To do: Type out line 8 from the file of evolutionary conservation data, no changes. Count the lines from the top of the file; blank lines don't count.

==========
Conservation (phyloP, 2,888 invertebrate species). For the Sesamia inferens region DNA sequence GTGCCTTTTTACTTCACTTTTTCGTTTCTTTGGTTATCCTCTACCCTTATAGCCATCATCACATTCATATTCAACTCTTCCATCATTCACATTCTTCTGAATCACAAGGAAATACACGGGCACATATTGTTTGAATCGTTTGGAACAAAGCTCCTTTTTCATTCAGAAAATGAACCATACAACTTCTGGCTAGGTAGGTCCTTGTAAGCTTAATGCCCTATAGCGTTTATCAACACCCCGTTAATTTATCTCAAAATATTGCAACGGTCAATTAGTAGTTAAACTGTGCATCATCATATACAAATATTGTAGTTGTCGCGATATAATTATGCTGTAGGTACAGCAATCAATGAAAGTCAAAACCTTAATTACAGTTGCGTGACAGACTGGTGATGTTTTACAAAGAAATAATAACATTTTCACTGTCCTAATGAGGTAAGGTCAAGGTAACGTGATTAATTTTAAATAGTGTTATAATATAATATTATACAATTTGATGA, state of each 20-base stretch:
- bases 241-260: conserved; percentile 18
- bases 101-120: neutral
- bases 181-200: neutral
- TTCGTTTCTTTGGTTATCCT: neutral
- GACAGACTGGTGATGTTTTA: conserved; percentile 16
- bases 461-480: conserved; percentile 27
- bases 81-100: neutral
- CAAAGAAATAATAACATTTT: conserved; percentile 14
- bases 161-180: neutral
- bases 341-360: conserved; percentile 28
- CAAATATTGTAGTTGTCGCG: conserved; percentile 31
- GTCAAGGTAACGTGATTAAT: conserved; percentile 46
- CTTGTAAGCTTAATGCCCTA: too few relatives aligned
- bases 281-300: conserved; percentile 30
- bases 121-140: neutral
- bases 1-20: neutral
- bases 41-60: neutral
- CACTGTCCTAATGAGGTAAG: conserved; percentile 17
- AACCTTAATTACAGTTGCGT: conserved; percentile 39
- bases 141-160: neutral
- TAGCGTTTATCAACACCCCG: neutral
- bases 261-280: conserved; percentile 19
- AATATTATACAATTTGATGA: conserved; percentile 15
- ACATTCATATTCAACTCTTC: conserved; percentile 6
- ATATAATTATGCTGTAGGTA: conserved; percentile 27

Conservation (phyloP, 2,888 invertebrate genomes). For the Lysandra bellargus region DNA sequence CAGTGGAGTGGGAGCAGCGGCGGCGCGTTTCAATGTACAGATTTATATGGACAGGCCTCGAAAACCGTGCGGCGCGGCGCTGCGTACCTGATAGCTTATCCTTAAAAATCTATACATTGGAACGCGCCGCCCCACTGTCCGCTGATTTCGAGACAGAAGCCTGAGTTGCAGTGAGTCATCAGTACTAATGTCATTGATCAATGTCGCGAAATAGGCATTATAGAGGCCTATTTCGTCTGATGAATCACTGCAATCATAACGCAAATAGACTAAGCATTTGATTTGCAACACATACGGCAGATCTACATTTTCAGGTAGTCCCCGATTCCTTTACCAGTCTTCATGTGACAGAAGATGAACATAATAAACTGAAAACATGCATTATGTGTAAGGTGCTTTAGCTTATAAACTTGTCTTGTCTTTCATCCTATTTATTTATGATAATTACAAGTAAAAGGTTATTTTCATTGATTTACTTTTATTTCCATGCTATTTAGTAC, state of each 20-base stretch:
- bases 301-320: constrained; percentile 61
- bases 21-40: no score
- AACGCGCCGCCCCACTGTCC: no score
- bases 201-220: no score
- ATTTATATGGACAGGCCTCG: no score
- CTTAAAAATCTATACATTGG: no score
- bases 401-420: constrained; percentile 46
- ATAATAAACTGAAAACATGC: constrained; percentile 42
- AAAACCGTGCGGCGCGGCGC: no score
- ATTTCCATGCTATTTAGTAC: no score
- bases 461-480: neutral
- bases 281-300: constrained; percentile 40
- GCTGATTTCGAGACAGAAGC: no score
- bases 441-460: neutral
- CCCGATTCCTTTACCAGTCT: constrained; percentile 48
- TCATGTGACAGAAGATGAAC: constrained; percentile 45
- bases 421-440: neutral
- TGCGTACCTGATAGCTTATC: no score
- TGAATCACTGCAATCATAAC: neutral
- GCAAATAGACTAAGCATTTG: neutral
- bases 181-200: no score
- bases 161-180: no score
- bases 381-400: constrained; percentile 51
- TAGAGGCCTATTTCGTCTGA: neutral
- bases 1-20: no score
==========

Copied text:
- bases 81-100: neutral